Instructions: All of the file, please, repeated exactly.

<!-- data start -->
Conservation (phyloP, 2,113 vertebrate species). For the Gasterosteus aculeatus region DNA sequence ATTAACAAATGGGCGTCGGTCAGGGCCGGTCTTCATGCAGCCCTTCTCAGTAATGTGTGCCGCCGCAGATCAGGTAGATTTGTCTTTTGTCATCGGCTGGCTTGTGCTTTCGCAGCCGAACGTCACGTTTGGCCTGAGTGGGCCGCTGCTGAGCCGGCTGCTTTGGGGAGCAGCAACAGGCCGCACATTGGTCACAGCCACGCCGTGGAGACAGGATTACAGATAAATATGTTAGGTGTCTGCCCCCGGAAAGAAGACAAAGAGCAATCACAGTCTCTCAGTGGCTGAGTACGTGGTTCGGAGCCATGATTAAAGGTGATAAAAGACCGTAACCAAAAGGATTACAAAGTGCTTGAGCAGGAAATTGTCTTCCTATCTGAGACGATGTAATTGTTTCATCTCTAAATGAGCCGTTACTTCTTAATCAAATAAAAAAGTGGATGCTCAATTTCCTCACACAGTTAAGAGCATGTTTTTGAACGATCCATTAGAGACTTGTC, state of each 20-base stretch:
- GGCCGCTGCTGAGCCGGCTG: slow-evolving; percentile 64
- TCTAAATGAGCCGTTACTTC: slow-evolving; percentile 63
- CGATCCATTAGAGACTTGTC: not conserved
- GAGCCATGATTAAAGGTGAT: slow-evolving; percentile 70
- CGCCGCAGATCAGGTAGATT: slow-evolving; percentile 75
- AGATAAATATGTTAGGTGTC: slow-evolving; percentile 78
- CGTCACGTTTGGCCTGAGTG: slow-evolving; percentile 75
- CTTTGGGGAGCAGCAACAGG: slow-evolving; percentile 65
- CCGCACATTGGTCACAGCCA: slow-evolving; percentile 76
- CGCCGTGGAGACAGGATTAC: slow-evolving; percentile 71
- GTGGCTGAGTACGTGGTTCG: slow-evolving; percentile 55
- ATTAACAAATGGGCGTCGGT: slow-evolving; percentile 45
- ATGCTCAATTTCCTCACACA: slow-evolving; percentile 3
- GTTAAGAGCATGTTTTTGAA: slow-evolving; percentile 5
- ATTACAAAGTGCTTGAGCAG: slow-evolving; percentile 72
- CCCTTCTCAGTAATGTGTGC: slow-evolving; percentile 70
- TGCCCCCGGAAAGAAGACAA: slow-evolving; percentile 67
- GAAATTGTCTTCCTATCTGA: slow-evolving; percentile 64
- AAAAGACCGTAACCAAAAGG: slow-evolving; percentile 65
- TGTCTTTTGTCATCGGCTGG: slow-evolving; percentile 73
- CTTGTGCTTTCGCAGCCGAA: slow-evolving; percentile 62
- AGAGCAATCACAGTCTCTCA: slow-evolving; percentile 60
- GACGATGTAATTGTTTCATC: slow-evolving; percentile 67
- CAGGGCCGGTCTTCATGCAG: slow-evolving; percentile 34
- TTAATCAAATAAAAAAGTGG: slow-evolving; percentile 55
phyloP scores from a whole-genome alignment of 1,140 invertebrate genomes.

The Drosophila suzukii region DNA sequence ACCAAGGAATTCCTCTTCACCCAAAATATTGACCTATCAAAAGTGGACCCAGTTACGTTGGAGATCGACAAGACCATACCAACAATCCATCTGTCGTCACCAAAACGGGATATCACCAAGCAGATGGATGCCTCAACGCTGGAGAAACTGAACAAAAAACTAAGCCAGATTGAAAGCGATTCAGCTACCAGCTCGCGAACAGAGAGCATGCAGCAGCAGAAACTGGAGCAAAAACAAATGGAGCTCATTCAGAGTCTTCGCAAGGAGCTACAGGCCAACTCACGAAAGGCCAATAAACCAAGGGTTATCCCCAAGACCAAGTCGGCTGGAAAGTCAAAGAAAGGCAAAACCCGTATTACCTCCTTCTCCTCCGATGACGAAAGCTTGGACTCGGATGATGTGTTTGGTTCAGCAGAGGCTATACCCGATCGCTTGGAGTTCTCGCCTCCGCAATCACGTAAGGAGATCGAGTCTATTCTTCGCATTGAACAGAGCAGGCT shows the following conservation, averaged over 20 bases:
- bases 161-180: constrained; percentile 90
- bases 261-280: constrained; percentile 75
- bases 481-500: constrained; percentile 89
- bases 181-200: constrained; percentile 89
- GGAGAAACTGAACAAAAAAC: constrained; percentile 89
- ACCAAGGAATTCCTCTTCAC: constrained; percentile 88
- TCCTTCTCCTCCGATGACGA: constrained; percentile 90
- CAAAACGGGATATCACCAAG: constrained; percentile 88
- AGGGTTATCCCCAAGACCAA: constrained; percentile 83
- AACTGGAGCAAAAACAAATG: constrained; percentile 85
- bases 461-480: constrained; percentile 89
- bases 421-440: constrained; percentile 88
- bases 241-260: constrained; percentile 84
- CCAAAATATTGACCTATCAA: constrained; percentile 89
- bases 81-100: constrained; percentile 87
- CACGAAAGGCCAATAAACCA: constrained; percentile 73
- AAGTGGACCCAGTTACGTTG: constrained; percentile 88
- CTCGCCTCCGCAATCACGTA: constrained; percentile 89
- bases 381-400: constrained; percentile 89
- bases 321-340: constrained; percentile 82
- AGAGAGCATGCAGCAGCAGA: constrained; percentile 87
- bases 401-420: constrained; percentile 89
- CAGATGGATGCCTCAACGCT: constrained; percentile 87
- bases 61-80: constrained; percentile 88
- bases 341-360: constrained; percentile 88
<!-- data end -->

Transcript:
Conservation (phyloP, 2,113 vertebrate species). For the Gasterosteus aculeatus region DNA sequence ATTAACAAATGGGCGTCGGTCAGGGCCGGTCTTCATGCAGCCCTTCTCAGTAATGTGTGCCGCCGCAGATCAGGTAGATTTGTCTTTTGTCATCGGCTGGCTTGTGCTTTCGCAGCCGAACGTCACGTTTGGCCTGAGTGGGCCGCTGCTGAGCCGGCTGCTTTGGGGAGCAGCAACAGGCCGCACATTGGTCACAGCCACGCCGTGGAGACAGGATTACAGATAAATATGTTAGGTGTCTGCCCCCGGAAAGAAGACAAAGAGCAATCACAGTCTCTCAGTGGCTGAGTACGTGGTTCGGAGCCATGATTAAAGGTGATAAAAGACCGTAACCAAAAGGATTACAAAGTGCTTGAGCAGGAAATTGTCTTCCTATCTGAGACGATGTAATTGTTTCATCTCTAAATGAGCCGTTACTTCTTAATCAAATAAAAAAGTGGATGCTCAATTTCCTCACACAGTTAAGAGCATGTTTTTGAACGATCCATTAGAGACTTGTC, state of each 20-base stretch:
- GGCCGCTGCTGAGCCGGCTG: slow-evolving; percentile 64
- TCTAAATGAGCCGTTACTTC: slow-evolving; percentile 63
- CGATCCATTAGAGACTTGTC: not conserved
- GAGCCATGATTAAAGGTGAT: slow-evolving; percentile 70
- CGCCGCAGATCAGGTAGATT: slow-evolving; percentile 75
- AGATAAATATGTTAGGTGTC: slow-evolving; percentile 78
- CGTCACGTTTGGCCTGAGTG: slow-evolving; percentile 75
- CTTTGGGGAGCAGCAACAGG: slow-evolving; percentile 65
- CCGCACATTGGTCACAGCCA: slow-evolving; percentile 76
- CGCCGTGGAGACAGGATTAC: slow-evolving; percentile 71
- GTGGCTGAGTACGTGGTTCG: slow-evolving; percentile 55
- ATTAACAAATGGGCGTCGGT: slow-evolving; percentile 45
- ATGCTCAATTTCCTCACACA: slow-evolving; percentile 3
- GTTAAGAGCATGTTTTTGAA: slow-evolving; percentile 5
- ATTACAAAGTGCTTGAGCAG: slow-evolving; percentile 72
- CCCTTCTCAGTAATGTGTGC: slow-evolving; percentile 70
- TGCCCCCGGAAAGAAGACAA: slow-evolving; percentile 67
- GAAATTGTCTTCCTATCTGA: slow-evolving; percentile 64
- AAAAGACCGTAACCAAAAGG: slow-evolving; percentile 65
- TGTCTTTTGTCATCGGCTGG: slow-evolving; percentile 73
- CTTGTGCTTTCGCAGCCGAA: slow-evolving; percentile 62
- AGAGCAATCACAGTCTCTCA: slow-evolving; percentile 60
- GACGATGTAATTGTTTCATC: slow-evolving; percentile 67
- CAGGGCCGGTCTTCATGCAG: slow-evolving; percentile 34
- TTAATCAAATAAAAAAGTGG: slow-evolving; percentile 55
phyloP scores from a whole-genome alignment of 1,140 invertebrate genomes.

The Drosophila suzukii region DNA sequence ACCAAGGAATTCCTCTTCACCCAAAATATTGACCTATCAAAAGTGGACCCAGTTACGTTGGAGATCGACAAGACCATACCAACAATCCATCTGTCGTCACCAAAACGGGATATCACCAAGCAGATGGATGCCTCAACGCTGGAGAAACTGAACAAAAAACTAAGCCAGATTGAAAGCGATTCAGCTACCAGCTCGCGAACAGAGAGCATGCAGCAGCAGAAACTGGAGCAAAAACAAATGGAGCTCATTCAGAGTCTTCGCAAGGAGCTACAGGCCAACTCACGAAAGGCCAATAAACCAAGGGTTATCCCCAAGACCAAGTCGGCTGGAAAGTCAAAGAAAGGCAAAACCCGTATTACCTCCTTCTCCTCCGATGACGAAAGCTTGGACTCGGATGATGTGTTTGGTTCAGCAGAGGCTATACCCGATCGCTTGGAGTTCTCGCCTCCGCAATCACGTAAGGAGATCGAGTCTATTCTTCGCATTGAACAGAGCAGGCT shows the following conservation, averaged over 20 bases:
- bases 161-180: constrained; percentile 90
- bases 261-280: constrained; percentile 75
- bases 481-500: constrained; percentile 89
- bases 181-200: constrained; percentile 89
- GGAGAAACTGAACAAAAAAC: constrained; percentile 89
- ACCAAGGAATTCCTCTTCAC: constrained; percentile 88
- TCCTTCTCCTCCGATGACGA: constrained; percentile 90
- CAAAACGGGATATCACCAAG: constrained; percentile 88
- AGGGTTATCCCCAAGACCAA: constrained; percentile 83
- AACTGGAGCAAAAACAAATG: constrained; percentile 85
- bases 461-480: constrained; percentile 89
- bases 421-440: constrained; percentile 88
- bases 241-260: constrained; percentile 84
- CCAAAATATTGACCTATCAA: constrained; percentile 89
- bases 81-100: constrained; percentile 87
- CACGAAAGGCCAATAAACCA: constrained; percentile 73
- AAGTGGACCCAGTTACGTTG: constrained; percentile 88
- CTCGCCTCCGCAATCACGTA: constrained; percentile 89
- bases 381-400: constrained; percentile 89
- bases 321-340: constrained; percentile 82
- AGAGAGCATGCAGCAGCAGA: constrained; percentile 87
- bases 401-420: constrained; percentile 89
- CAGATGGATGCCTCAACGCT: constrained; percentile 87
- bases 61-80: constrained; percentile 88
- bases 341-360: constrained; percentile 88